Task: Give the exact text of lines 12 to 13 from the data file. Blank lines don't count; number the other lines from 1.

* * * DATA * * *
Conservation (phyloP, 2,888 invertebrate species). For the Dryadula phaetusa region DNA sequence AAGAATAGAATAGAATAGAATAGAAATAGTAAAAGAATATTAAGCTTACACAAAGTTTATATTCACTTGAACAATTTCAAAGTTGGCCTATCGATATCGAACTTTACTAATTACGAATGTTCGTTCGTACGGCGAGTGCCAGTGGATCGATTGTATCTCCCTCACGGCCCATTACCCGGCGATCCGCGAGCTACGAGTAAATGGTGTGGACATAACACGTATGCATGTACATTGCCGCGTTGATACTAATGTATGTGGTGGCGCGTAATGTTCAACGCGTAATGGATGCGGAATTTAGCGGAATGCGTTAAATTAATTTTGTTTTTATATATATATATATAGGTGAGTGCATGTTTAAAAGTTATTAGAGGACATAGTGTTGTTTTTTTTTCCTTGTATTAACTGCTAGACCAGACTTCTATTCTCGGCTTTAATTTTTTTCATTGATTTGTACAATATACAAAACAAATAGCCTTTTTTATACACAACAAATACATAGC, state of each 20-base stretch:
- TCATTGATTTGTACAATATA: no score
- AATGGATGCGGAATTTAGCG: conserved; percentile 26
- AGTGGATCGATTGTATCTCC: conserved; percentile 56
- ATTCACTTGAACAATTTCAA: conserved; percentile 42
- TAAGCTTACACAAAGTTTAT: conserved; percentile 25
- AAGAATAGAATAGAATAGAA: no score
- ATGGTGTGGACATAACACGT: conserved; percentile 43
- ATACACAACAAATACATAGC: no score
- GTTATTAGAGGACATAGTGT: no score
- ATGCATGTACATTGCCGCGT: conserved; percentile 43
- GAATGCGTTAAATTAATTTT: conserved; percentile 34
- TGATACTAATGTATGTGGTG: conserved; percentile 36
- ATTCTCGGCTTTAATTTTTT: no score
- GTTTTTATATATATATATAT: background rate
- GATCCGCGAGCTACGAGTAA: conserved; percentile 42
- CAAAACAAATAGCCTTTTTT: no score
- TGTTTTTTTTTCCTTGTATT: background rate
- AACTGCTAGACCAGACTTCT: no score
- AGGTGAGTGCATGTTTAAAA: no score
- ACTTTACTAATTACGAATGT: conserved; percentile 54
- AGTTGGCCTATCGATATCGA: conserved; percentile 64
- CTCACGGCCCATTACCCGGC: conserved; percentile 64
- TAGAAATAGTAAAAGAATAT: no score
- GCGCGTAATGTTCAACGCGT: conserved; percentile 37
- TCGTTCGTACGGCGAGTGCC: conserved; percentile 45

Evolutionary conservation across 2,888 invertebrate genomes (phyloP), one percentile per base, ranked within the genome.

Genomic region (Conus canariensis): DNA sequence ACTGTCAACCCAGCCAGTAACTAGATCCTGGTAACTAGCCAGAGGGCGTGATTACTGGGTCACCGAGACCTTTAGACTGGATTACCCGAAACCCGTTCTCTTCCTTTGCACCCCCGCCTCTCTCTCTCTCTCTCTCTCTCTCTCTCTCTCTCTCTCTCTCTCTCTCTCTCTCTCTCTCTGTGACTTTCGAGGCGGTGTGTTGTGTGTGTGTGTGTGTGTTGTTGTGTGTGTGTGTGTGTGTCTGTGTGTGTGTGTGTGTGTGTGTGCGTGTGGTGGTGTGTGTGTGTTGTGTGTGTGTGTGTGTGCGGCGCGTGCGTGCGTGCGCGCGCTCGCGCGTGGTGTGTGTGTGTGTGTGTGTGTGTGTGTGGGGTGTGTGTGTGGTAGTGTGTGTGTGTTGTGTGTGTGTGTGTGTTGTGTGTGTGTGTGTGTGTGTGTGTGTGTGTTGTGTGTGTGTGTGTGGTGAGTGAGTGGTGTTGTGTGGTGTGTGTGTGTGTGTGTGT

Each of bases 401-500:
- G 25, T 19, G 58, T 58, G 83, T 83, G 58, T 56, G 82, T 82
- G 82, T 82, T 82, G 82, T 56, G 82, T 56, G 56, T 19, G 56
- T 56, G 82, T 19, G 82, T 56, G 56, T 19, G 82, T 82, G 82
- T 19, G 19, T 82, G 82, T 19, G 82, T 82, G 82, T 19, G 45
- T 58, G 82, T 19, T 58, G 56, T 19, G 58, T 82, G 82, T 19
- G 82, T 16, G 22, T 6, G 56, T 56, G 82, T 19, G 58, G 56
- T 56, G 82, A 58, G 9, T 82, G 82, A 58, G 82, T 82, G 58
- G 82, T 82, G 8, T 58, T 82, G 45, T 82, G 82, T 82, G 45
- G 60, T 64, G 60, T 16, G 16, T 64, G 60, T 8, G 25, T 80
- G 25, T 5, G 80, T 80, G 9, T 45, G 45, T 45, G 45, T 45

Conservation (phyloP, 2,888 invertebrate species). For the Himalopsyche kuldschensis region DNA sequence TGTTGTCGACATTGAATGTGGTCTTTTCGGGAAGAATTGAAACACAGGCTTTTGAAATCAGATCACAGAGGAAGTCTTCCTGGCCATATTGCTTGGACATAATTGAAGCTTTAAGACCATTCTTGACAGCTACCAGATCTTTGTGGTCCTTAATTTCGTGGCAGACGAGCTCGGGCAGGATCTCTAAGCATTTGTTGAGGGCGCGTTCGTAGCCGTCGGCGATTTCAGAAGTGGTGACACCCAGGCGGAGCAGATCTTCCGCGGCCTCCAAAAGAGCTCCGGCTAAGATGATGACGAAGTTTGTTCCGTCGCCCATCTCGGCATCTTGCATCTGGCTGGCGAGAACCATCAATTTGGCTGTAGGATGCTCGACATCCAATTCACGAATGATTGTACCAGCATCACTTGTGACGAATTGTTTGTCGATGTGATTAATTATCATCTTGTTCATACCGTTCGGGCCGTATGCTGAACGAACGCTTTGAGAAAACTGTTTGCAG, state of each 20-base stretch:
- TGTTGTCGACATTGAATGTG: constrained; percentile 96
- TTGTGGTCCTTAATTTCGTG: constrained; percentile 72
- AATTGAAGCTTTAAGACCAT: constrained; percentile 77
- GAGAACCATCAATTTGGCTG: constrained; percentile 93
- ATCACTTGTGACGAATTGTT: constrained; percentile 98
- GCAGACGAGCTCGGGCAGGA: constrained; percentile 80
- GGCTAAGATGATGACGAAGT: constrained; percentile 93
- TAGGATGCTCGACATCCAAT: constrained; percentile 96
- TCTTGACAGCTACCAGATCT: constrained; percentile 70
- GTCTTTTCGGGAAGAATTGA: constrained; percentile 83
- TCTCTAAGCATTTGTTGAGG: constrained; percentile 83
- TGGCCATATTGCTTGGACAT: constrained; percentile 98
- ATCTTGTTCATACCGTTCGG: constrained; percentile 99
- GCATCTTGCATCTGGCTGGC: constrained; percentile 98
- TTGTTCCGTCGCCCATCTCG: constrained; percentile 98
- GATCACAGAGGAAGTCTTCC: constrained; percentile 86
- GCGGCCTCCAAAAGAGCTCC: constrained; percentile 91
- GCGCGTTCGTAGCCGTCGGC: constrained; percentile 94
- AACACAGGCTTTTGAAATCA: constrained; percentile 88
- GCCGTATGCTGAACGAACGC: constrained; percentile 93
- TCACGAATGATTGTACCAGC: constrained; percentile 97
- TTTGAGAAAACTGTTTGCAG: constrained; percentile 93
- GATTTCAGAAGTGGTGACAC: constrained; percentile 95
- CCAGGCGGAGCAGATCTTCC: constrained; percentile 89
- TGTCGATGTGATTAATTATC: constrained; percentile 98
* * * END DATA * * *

- GAATGCGTTAAATTAATTTT: conserved; percentile 34
- TGATACTAATGTATGTGGTG: conserved; percentile 36